This plant has a mild fragrance
More images of Bellflower
Campanula is a genus also known by the name Bellflower, because of its bell-shaped (sometimes tube- or star-shaped) flowers. Many species have become popular garden plants because they are easy to grow in a wide range of locations. While they prefer a sunny site, some Bellflowers are happy in partial shade. Most like the soil to be moist and they should never be allowed to dry out when in flower. Often blue, Campanulas can also be pink, purple or white. They can be spreading, clump-forming, trailing or upright in form, their leaves being oval or lance-shaped. Some are evergreen. There are over 400 annual, biennial and perennial species of Campanula which range greatly in size and preferred habitat, and are distributed across temperate and subtropical environments in the Northern Hemisphere. Scotland and Ireland term this genus Bluebell. However, it is not related to the true bluebell, Hyacinthoides non-scripta.
Common problems with Bellflower
How to harvest Bellflower
Deadheading the plants regularly will encourage more blooms to develop. Keep the seed heads in paper bags until ready to sow.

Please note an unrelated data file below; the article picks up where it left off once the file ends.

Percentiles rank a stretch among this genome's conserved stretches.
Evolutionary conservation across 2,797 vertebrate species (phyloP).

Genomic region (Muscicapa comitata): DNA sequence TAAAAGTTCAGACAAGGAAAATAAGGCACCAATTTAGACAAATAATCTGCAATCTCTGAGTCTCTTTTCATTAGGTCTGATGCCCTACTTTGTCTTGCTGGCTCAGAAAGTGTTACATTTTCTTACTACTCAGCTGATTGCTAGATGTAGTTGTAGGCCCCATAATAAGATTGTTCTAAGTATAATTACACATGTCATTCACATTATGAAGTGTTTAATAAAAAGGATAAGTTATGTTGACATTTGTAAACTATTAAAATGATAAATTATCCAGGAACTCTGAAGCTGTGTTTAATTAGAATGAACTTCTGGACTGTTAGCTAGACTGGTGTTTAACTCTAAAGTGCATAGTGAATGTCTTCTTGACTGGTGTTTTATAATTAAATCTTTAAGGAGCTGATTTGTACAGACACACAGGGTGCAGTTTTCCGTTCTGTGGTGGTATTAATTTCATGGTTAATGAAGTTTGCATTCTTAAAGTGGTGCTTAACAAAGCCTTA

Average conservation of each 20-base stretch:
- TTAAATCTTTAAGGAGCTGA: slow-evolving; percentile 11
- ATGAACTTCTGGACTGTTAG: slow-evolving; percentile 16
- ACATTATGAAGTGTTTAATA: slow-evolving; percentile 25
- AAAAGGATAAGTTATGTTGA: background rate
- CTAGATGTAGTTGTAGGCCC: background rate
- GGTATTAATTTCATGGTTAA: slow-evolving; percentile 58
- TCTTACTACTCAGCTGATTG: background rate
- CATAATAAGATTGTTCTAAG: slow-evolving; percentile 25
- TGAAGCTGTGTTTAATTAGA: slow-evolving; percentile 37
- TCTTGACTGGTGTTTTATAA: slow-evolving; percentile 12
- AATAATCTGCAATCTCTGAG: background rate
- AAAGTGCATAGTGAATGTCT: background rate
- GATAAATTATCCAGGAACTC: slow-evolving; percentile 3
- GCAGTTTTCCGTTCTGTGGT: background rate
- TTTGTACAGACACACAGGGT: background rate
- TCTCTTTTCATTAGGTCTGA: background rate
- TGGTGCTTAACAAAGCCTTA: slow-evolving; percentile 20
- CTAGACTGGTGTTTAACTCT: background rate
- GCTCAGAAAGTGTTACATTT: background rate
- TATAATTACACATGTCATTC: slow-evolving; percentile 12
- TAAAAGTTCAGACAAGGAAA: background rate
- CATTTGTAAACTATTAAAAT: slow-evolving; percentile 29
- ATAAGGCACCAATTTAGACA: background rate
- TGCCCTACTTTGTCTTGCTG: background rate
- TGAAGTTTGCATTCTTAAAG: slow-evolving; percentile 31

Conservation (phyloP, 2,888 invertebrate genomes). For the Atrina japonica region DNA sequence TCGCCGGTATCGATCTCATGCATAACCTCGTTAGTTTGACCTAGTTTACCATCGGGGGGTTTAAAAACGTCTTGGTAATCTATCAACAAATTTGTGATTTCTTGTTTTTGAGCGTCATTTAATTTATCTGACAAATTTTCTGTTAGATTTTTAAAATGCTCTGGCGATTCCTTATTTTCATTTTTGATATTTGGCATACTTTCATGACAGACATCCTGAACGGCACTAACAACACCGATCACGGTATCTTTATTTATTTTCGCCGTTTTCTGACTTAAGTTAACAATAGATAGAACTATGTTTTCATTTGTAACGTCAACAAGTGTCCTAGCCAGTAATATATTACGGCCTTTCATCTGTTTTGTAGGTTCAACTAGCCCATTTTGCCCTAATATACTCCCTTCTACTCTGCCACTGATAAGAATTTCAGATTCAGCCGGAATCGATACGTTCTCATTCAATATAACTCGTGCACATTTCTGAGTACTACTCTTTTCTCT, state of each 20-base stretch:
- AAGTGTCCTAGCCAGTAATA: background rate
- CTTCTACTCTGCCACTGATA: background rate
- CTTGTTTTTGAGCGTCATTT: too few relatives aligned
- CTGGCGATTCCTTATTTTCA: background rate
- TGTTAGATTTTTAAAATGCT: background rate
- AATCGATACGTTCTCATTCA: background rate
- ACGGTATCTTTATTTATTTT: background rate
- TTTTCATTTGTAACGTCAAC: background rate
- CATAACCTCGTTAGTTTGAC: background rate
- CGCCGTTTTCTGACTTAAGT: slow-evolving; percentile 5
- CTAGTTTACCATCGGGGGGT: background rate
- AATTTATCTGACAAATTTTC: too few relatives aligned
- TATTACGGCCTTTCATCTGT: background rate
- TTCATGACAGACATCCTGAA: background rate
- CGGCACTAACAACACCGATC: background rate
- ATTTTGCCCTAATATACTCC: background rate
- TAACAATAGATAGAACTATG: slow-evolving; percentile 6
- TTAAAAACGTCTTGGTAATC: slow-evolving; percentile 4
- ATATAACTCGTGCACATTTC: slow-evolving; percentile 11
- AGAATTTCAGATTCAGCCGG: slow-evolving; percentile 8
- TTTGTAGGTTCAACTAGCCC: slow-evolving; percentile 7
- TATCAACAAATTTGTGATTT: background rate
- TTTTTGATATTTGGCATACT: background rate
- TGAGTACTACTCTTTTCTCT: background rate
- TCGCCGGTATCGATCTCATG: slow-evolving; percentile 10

How to propagate Bellflower
Basal cuttings in spring.
Division best done in spring or autumn.
Sow seed directly into the garden in late spring or early summer with only a thin layer of soil covering them. Keep moist, and thin out or replant once the seedlings become large enough.
Special features of Bellflower
Species with spreading, mat-forming growth habits form an attractive, dense carpet covering.
Attracts useful insects
Good plants for attracting bees and other pollinating insect wildlife into your garden.
Other uses of Bellflower
The long-lasting flowers of some species are used as cut flowers in the floristry industry.
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These plants will thrive in the free draining conditions created by chalky soils.